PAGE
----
Some of the choices are seemingly insignificant: Whom to go to the movies with. Whose car to ride home in. Whether to watch the tube tonight, or read a book on investing. But, and you can be sure of this, each choice counts. Each choice is a building block - some large, some small. But each one is a part of the structure of your life. If you make the right choices, or if you make more right choices than wrong ones, something absolutely terrible may happen to you. Something unthinkable. You, my friend, could become one of the hated, the evil, the ugly, the feared, the filthy, the successful, the rich. The rich basically serve two purposes in this country. First, they provide the investments, the investment capital, and the brains for the formation of new businesses. Businesses that hire people. Businesses that send millions of paychecks home each week to the un-rich.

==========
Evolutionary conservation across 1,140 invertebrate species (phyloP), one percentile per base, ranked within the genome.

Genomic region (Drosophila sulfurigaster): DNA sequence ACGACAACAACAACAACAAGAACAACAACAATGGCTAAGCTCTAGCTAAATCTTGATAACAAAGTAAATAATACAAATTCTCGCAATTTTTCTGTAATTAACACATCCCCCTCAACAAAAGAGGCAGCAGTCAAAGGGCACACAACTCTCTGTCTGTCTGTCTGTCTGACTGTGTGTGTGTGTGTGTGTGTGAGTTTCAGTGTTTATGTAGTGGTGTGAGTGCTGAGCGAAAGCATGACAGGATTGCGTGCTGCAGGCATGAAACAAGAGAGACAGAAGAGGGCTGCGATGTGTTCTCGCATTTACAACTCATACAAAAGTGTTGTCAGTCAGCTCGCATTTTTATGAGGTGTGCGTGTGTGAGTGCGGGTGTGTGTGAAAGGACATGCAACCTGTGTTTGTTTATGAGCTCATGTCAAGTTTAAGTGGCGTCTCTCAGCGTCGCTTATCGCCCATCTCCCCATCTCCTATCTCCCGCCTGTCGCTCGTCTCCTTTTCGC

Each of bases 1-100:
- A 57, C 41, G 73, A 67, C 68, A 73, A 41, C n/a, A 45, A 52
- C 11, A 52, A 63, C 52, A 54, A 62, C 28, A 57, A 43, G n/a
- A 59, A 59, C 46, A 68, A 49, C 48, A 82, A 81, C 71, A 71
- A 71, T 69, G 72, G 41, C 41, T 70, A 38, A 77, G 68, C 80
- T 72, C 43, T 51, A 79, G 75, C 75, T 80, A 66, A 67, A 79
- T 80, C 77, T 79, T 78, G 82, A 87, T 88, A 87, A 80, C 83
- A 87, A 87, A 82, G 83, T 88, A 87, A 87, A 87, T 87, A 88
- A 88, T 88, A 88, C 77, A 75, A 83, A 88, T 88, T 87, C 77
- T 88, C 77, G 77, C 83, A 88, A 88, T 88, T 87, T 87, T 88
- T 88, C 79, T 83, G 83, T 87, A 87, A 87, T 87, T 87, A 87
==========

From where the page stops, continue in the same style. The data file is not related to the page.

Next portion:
Second, the rich are a wonderful object of ridicule, distrust, and hatred. Few things are more valuable to a politician than the envy most Americans feel for the evil rich. Envy is a powerful emotion. Even more powerful than the emotional minefield that surrounded Bill Clinton when he reviewed his last batch of White House interns. Politicians use envy to get votes and power. And they keep that power by promising the envious that the envied will be punished: "The rich will pay their fair share of taxes if I have anything to do with it. The truth is that the top 10% of income earners in this country pays almost 50% of all income taxes collected. I shudder to think what these job producers would be paying if our tax system were any more "fair."